1912 ENGLISH POETRY 1579-1830: SPENSER AND THE TRADITION

Dr. James McHenry

D. J. O'Donoghue, in Poets of Ireland (1912) 281.



James McHenry, M.D. — The Bard of Erin, and other poems, mostly national, Belfast, 1808, 12mo; Patrick, a poetical tale of 1798, Glasgow, 1810, 12mo; The Pleasures of Friendship, and other poems, Philadelphia, 1822, 12mo; The Blessings of Friendship, and other poems (a reprint of preceding), London, 1825, 12mo; Waltham, an American Revolutionary tale in three cantos, New York, 1823, 12mo; Which Shall I Marry, a drama; Who Loves Best, a musical interlude; Gertrude of Wyoming, a drama; Genius, a comedy; The Usurper, a historical tragedy in five acts, and in verse, Philadelphia, 1829 (first acted in December, 1827); The Jackson Wreath, or The National Souvenir, prose and verse (addressed to General A. Jackson), Philadelphia, 1829, 8vo; The Feelings of Age, and The Star of Love, poems, second edition, Philadelphia, 1830, 8vo; Britannia, and ode, London, 1839, 8vo; The Antediluvians, or the World Destroyed, a poem in ten books, London, 1839, 12mo.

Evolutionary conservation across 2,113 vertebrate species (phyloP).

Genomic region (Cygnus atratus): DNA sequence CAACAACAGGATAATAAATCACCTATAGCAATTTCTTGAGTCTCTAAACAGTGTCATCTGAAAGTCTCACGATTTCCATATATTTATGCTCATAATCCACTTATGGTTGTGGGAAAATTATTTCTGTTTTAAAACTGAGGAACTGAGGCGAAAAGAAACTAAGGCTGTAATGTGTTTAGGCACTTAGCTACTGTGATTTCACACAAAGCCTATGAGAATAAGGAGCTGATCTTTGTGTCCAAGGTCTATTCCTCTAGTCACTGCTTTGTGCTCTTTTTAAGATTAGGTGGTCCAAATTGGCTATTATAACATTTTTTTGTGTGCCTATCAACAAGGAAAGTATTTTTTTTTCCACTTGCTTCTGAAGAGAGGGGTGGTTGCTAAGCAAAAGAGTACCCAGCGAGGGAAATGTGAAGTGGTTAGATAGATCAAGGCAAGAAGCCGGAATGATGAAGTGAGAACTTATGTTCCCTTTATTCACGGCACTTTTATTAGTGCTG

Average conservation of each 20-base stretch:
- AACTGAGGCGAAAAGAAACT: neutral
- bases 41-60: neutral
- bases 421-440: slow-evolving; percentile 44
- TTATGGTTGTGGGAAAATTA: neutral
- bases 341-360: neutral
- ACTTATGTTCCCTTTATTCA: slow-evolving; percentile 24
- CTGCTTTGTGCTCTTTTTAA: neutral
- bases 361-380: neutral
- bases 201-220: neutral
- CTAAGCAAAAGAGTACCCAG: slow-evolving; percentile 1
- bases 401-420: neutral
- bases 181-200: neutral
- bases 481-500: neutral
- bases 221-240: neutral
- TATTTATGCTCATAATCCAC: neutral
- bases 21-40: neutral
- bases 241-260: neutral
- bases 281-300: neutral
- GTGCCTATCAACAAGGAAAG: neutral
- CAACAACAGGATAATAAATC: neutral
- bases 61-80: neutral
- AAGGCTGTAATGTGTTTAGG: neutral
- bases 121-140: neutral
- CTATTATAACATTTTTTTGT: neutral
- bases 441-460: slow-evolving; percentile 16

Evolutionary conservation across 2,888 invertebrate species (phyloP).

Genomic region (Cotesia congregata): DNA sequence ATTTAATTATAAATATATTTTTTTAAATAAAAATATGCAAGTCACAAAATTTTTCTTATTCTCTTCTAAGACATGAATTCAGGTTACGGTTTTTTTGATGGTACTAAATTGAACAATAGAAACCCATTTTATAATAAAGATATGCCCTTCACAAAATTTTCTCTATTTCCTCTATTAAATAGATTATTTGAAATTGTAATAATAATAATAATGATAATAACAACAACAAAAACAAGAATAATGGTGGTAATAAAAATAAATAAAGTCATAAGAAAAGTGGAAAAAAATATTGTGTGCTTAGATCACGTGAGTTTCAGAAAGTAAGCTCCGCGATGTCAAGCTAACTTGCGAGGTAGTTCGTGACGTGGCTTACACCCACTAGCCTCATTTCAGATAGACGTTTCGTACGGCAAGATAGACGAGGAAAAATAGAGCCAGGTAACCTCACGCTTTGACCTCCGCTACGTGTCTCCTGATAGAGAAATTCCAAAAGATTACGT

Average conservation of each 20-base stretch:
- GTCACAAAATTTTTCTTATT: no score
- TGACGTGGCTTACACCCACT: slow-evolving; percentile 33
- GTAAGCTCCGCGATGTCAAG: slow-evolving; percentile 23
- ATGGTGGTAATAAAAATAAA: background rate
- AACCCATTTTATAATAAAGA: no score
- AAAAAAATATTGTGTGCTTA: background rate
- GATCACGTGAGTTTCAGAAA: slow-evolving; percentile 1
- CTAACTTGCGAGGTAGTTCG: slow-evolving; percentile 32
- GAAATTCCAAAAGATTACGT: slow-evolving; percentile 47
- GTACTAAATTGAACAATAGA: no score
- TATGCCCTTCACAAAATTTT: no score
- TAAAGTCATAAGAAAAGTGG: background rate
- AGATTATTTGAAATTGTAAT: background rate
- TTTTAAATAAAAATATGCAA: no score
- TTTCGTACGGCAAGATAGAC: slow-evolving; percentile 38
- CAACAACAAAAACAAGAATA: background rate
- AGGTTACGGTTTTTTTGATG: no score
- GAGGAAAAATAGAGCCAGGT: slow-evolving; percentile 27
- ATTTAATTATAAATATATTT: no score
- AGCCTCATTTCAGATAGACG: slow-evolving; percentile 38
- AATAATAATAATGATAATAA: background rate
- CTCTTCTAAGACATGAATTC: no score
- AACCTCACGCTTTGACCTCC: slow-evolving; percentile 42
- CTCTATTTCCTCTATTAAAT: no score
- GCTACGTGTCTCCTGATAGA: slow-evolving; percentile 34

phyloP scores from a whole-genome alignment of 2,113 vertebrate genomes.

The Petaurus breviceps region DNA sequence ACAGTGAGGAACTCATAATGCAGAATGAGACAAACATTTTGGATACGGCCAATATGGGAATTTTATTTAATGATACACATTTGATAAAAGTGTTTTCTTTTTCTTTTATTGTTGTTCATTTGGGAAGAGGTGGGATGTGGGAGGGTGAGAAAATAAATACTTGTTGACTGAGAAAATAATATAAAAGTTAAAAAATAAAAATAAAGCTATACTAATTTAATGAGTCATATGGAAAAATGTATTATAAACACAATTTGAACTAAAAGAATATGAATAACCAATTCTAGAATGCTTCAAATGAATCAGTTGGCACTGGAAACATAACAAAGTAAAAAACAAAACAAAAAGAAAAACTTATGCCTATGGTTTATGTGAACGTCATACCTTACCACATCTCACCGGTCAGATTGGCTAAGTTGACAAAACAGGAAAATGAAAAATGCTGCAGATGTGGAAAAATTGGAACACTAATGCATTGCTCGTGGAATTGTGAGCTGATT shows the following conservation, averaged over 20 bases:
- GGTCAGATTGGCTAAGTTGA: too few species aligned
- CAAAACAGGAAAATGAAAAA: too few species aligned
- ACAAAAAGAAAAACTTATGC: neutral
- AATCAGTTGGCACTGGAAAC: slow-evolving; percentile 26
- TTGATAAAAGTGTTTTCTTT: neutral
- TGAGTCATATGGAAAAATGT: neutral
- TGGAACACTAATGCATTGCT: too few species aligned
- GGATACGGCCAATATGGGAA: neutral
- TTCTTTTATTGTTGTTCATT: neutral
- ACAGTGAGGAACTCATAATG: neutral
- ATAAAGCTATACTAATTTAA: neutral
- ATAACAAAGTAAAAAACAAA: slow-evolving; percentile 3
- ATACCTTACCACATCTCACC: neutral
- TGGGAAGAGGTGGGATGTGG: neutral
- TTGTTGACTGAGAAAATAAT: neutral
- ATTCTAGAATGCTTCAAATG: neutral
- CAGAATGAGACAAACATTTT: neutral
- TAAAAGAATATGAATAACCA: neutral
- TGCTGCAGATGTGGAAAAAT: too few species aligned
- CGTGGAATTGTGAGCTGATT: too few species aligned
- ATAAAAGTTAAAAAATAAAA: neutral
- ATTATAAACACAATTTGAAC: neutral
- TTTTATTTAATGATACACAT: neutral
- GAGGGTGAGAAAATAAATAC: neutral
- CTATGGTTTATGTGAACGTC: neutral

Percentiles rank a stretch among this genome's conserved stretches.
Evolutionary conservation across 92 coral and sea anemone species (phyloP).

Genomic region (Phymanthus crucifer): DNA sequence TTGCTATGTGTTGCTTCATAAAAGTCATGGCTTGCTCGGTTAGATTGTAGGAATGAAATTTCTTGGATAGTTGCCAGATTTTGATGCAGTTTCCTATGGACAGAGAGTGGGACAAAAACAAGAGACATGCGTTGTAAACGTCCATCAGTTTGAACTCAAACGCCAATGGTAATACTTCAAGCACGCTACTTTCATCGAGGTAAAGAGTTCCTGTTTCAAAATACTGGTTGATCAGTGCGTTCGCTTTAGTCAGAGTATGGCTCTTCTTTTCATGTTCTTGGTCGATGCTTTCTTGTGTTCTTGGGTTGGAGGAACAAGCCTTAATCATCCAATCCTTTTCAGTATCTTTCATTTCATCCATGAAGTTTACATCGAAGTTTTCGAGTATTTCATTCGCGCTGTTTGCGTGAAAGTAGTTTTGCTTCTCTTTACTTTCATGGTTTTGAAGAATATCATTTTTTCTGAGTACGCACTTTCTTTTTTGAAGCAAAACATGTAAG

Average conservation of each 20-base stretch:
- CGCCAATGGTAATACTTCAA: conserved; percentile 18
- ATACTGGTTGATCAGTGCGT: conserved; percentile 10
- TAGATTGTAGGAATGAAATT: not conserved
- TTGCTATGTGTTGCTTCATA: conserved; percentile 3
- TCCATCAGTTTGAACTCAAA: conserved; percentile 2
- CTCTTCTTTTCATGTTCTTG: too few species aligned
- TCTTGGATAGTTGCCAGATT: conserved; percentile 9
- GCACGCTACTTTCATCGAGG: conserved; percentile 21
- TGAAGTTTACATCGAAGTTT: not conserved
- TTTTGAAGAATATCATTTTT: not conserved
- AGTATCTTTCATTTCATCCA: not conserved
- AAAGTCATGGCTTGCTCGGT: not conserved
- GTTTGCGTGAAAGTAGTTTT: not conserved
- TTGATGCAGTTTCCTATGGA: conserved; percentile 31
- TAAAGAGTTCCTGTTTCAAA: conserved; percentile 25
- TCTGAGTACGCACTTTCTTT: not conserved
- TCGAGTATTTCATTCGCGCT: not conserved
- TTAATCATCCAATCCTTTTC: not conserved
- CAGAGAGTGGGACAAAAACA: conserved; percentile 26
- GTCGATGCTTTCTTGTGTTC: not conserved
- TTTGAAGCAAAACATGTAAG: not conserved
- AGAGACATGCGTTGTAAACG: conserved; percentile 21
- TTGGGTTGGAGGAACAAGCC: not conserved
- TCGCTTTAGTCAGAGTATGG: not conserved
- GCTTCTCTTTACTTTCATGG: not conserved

Author of various novels or romances, once very popular, and still read in Ireland, such as "O'Halloran, the Insurgent Chief," three volumes, 1824; "Hearts of Steel," three volumes, 1825, and or two others which he published anonymously, or over the signature of "Solomon Second-sight." Born in Larne, Co. Antrim, on December 20, 1785, educated in Dublin and Glasgow, and after obtaining his degree commenced practise in Larne and then at Belfast. Went to America in early life. In 1824 he edited a Philadelphia periodical called The American Monthly Magazine, and it was in that periodical his "O'Halloran" first appeared. In his youth he contributed to Irish papers over the signature of "Mac-Erin." Died at Larne, his native place, on July 21, 1845.